When Microsoft shows enthusiasm for something, it can occasionally come across as a touch gauche.
Such has been the case with its enthusiasm -- nay, insistence -- that Windows users should try its new Edge browser.
Some Windows 10 users have complained that Microsoft is stealing their Chrome data in order to entice them to live in the Edge.
But then there are those Windows users who are thoroughly annoyed by how Edge is attaching itself to their everyday lives and refusing to leave.
One ZDNet reader is clearly miffed. So much so that I relayed his story to Microsoft.
I'll leave the company's response for an exciting ending.
I'll begin with the tale itself.
Began the reader: "Further to your article about Edge browser I just wanted to share my experience on Windows 7 which is also getting spammed with this and it does steal data."
Goodness, this is quite an accusation. But wait, we're merely at the beginning: "My wife's computer, which is running Windows 7, got a Windows update this morning, which then gave the full-screen welcome page for Edge Chromium. She was terrified as this looked exactly as if malware had taken over the machine."
Malware is one of technology's greatest scourges. Look how it terrifies people.
The reader continued: "How could any application be running that she hadn't started? How is it that Microsoft can't manage to provide security updates for Windows 7, as it is end of life, but still manage to force a new web browser that isn't wanted on Windows 7 users?"
An existential question, for sure. But one best left for a smooth tincture at the end of the day.
Meanwhile, back to Edge: "So the full-screen welcome page for Chomium Edge did have a faint 'close' gadget in the top right, which was the very first thing we clicked, instead of clicking the administrator button to continue with the getting started process or the sinister 'learn more' button."
Education does have its sinister aspects, to be sure. Especially on the web. You click "learn more" and you suddenly discover that learning more means being more trapped in a vortex of commitment. Or, even worse, expenditure.
Our reader, however, was still learning that technology's depths can appear infinite.
"This still left Edge pinned on the taskbar and when I hovered over it, it showed all the recent sites she had visited on Chrome. So it must have stolen that data from Chrome which is the only browser she ever uses. I unpinned it from the taskbar but it has already taken all the data, including passwords and presumably sent any useful data up to the cloud."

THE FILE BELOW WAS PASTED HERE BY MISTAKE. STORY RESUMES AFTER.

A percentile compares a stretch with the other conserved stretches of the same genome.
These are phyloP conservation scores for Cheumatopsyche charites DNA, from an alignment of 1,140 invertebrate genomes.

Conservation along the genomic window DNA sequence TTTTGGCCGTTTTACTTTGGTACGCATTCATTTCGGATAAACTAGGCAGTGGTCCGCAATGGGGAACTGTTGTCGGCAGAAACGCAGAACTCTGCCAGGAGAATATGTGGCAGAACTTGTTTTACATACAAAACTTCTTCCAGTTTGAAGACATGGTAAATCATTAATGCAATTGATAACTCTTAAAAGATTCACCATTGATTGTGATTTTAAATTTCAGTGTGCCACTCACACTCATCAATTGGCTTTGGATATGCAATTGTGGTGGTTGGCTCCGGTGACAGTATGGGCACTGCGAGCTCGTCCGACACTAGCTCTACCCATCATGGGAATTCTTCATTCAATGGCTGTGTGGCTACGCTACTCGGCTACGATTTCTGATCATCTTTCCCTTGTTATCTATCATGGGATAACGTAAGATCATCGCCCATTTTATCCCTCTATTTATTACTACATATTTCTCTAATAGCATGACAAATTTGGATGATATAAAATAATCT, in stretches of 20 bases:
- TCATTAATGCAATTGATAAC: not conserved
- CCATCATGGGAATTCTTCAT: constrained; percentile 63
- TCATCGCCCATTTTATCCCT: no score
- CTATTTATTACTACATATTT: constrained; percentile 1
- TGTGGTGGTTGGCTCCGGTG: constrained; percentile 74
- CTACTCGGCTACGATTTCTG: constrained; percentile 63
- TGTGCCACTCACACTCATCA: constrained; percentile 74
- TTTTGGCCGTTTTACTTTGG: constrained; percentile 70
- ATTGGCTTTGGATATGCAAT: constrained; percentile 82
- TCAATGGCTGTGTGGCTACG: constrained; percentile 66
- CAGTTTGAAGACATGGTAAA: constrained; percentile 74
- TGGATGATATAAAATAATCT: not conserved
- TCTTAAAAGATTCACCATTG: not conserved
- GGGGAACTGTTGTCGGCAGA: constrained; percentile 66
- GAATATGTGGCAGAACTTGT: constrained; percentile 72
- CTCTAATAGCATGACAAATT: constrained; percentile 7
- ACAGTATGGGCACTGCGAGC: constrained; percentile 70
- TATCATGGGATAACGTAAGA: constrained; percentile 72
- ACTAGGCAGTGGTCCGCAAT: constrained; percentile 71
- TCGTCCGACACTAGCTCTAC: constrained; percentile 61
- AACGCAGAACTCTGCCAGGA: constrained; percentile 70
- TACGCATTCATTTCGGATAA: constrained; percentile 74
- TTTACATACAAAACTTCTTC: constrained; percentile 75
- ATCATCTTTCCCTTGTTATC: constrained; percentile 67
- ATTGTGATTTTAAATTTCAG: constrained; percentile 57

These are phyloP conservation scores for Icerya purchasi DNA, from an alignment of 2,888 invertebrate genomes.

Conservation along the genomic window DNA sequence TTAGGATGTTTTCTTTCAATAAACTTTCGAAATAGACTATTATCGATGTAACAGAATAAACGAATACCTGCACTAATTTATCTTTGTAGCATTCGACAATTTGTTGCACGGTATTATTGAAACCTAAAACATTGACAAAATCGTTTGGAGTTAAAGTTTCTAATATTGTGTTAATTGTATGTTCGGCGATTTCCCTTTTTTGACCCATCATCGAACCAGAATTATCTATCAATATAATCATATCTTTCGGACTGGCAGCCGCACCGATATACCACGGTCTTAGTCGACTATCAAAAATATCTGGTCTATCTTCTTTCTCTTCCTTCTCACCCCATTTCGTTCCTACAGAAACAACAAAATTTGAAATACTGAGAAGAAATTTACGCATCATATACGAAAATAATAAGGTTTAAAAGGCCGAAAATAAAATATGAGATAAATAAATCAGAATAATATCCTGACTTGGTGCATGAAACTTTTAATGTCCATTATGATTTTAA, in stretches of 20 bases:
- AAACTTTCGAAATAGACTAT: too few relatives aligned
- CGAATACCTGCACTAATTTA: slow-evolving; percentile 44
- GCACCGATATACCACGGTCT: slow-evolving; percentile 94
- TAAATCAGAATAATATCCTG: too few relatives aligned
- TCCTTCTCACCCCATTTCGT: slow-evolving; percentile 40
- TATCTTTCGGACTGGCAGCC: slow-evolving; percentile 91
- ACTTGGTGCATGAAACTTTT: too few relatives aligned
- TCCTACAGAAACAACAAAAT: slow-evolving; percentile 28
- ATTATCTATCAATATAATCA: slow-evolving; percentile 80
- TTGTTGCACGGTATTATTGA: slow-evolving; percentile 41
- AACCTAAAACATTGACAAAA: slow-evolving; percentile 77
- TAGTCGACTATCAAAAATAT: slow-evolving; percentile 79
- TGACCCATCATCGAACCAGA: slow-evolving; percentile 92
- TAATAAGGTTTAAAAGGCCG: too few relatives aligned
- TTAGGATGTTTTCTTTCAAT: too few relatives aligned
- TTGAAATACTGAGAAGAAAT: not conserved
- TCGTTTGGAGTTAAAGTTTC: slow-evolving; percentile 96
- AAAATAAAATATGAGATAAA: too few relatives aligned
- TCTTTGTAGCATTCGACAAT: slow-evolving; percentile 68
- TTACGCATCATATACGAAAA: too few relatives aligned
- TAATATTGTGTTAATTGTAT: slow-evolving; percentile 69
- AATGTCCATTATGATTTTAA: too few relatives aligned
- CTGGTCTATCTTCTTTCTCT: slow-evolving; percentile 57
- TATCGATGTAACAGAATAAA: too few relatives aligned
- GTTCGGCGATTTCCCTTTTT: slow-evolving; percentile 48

One should always presume one's data has drifted to a place one will never be able to visit.
Yet this experience made our reader reach a painful conclusion: "This is malware, I don't see any other way to interpret it. No application should be importing data from another application without asking, especially when the user hasn't even tried to install it. On Windows 7 this is indefensible."
When I originally asked Microsoft about Edge and its proactive attitude toward innocent Windows users, the company offered its belief that "browser data belongs to the customer and they have the right to decide what they should do with it."
Microsoft also explained that there's a way to discard the personal browser data Edge might pick up. And a way not to do it. Terminating the browser prematurely means that some residual data might be left behind.
But what about this Windows 7 example? Well, Microsoft promised me it would look at our reader's feedback.
And, well, that's it. I've heard no more.
Here's the part I still don't get and, if I'm frank, it makes my eyebrows twitch like nervous crickets. Edge is a fine browser. It's quick, effective, and has superior privacy instincts than does Chrome. I have begun to use it and I like it.
When you launch a new product, however, you have two choices: You can announce it, make people feel good about it, and then rely on word of mouth. Or you can try ramming it down people's throats.
The former is often more effective.
Microsoft has chosen the latter.